Class: Interleukin Antagonists
- Antiasthmatic Agents
Chemical Name: Disulfide with human-mouse monoclonal SB-240563 κ-chain, anti-(human interleukin 5) (human-mouse monoclonal SB-240563 γ1-chain) immunoglobulin G1, dimer
Molecular Formula: C6476H10084N1732O2028S46
CAS Number: 196078-29-2
Medically reviewed by Drugs.com. Last updated on Sep 21, 2020.
Uses for Mepolizumab
Eosinophilic phenotype (i.e., eosinophilic asthma) is generally characterized by blood and sputum eosinophilia, eosinophilic inflammation, recurrent asthma exacerbations, and frequently, responsiveness to corticosteroids.6 8 9 11
Not indicated for treatment of other eosinophilic conditions.1
Not indicated for relief of acute bronchospasm or status asthmaticus.1
Mepolizumab Dosage and Administration
Administer by sub-Q injection into the upper arm, thigh, or abdomen every 4 weeks by a clinician.1
Reconstitute vial containing 100 mg of mepolizumab lyophilized powder with 1.2 mL of sterile water for injection (using a 2- or 3-mL syringe with 21-gauge needle) to provide a solution containing 100 mg/mL.1
Direct the stream of sterile water diluent onto the lyophilized powder.1 Swirl vial gently for 10 seconds approximately every 15 seconds until completely dissolved (typically ≤5 minutes).1 Do not shake.1
Mechanical reconstitution device may be used to swirl the vial at 450 rpm for ≤10 minutes or at 1000 rpm for ≤5 minutes.1
Reconstituted solution is clear to opalescent, colorless to pale yellow or pale brown, and essentially free from particulates (small air bubbles acceptable).1
Adolescents ≥12 years of age: 100 mg every 4 weeks.1
100 mg every 4 weeks.1
No special population dosage recommendations at this time.1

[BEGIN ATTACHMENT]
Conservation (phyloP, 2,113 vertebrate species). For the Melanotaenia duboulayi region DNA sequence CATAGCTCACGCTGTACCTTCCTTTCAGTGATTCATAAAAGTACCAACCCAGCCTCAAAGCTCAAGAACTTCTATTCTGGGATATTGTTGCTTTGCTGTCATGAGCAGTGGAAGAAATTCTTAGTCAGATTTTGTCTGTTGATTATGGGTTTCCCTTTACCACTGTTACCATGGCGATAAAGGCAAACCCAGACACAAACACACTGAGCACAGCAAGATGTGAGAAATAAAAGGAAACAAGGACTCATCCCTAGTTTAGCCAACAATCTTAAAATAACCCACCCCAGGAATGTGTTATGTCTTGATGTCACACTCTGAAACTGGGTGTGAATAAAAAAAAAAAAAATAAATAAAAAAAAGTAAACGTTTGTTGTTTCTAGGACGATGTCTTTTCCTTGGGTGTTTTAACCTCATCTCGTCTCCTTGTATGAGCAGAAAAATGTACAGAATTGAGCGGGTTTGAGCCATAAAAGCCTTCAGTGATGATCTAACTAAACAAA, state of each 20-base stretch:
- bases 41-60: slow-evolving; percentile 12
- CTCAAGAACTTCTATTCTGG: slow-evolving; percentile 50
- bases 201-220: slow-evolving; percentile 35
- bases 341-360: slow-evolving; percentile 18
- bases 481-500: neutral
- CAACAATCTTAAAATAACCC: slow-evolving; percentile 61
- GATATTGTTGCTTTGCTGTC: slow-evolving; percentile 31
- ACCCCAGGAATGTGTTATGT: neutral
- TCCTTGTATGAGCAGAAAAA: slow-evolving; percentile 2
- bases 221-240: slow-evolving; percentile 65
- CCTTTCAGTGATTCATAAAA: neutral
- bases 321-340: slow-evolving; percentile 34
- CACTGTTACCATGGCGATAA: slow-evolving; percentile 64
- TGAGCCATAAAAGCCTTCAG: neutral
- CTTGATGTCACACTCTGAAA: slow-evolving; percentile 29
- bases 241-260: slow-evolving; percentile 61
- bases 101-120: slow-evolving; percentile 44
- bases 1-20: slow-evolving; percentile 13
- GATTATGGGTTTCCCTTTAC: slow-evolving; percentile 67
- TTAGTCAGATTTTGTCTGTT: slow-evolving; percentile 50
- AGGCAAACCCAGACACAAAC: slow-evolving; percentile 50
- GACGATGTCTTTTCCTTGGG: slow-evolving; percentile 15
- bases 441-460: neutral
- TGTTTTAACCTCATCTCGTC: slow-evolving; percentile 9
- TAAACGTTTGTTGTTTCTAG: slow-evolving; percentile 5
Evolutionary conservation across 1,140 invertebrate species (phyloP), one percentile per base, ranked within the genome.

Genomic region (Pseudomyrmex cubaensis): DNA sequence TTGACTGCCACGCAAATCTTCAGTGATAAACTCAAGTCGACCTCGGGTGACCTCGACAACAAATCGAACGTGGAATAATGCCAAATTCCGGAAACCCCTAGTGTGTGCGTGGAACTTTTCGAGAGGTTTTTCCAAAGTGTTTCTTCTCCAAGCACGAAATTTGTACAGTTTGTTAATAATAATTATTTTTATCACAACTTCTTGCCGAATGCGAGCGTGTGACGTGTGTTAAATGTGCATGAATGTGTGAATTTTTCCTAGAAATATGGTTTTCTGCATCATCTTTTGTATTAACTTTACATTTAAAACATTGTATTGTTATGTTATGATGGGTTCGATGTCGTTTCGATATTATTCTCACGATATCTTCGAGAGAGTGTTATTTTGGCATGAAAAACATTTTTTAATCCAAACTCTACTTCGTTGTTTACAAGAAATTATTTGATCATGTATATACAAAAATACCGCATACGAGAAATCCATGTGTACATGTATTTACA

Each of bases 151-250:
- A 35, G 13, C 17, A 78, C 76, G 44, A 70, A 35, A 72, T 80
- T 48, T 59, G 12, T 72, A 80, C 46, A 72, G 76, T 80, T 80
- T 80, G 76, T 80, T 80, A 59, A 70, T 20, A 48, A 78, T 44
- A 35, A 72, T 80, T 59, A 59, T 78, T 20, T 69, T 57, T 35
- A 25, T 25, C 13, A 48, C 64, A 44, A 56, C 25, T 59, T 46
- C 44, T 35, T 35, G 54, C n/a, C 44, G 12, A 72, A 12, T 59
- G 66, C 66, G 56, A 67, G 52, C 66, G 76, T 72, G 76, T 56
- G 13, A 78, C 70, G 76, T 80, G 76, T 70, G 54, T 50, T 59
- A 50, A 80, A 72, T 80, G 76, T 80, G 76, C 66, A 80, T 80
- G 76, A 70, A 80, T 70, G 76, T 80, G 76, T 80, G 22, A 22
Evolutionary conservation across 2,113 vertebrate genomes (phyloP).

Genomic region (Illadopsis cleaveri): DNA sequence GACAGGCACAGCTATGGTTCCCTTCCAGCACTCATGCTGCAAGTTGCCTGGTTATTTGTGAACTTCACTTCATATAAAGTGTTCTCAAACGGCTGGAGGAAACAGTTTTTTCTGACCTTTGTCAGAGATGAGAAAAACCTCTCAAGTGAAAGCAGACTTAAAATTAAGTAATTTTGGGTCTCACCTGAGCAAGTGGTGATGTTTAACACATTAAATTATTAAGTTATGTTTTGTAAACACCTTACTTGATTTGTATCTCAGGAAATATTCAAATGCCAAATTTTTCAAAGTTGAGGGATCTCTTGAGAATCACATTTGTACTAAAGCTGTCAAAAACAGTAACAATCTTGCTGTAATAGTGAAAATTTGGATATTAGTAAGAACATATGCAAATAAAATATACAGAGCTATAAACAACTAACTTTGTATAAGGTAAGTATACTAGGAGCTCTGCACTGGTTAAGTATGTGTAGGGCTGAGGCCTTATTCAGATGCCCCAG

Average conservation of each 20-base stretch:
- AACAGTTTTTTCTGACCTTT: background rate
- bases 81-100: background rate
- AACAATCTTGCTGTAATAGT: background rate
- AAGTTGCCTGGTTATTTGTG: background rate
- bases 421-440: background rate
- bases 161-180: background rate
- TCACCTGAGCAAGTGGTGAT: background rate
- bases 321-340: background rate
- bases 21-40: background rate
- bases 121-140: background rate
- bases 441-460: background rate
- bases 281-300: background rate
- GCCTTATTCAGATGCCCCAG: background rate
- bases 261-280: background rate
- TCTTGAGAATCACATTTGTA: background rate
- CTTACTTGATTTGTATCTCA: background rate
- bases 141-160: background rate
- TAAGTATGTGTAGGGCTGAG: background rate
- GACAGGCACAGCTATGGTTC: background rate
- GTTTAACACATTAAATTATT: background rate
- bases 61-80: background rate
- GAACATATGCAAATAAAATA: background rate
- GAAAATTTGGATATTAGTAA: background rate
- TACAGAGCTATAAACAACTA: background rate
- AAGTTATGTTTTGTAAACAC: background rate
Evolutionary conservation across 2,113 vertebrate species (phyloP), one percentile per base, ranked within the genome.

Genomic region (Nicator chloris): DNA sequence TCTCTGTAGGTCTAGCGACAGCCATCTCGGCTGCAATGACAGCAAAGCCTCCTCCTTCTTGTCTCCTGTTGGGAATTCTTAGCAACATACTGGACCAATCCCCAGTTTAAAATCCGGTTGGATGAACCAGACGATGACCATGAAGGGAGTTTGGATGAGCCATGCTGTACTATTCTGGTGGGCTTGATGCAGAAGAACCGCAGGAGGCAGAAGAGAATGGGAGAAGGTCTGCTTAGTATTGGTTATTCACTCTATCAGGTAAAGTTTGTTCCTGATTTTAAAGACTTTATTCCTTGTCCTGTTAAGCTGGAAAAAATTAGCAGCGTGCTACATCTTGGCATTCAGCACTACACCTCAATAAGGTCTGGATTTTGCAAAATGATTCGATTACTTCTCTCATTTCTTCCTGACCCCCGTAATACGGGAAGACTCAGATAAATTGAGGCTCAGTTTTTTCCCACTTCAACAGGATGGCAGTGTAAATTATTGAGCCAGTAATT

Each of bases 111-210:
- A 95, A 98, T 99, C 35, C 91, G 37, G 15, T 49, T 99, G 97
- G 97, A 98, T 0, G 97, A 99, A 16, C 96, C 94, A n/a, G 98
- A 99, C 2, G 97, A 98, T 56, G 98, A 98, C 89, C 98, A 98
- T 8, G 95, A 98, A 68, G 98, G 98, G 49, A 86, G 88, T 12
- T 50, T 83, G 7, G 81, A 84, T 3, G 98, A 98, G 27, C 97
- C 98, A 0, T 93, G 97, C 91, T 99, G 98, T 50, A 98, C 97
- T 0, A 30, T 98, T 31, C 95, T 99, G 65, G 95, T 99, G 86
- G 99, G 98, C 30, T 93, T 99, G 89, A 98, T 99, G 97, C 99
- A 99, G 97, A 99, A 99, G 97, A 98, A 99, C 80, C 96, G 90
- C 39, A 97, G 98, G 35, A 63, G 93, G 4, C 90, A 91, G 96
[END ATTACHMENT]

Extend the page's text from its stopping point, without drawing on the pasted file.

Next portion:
Cautions for Mepolizumab
History of hypersensitivity to the drug or any ingredient in the formulation.1
Hypersensitivity reactions (e.g., angioedema, bronchospasm, hypotension, urticaria, rash) reported, generally occurring within hours or possibly days following administration.1 If hypersensitivity reaction occurs, discontinue mepolizumab.1 (See Contraindications under Cautions.)
Deterioration of Disease and Acute Episodes
Not indicated for treatment of acute asthma symptoms or exacerbations, acute bronchospasm, or status asthmaticus.1 (See Advice to Patients.)
Herpes Zoster Infection
Immune response against some parasitic (helminth) infections may be altered.1 Not studied in patients with known parasitic infections.1 Treat patients with preexisting parasitic (helminth) infections before initiating mepolizumab.1 If parasitic infection occurs and does not respond to anthelmintic treatment, interrupt mepolizumab therapy until infection resolves.1
Reduction of Corticosteroid Dosage
Do not abruptly discontinue systemic or inhaled corticosteroid therapy upon initiation of mepolizumab therapy.1 If appropriate, reduce corticosteroid dosage gradually and supervise such reduction carefully.1
Antibodies to mepolizumab detected in 6% of patients and associated with approximately 20% increased drug clearance.1 No apparent correlation between anti-mepolizumab antibody titers and change in eosinophil concentrations.1 Clinical importance of such antibodies not known.1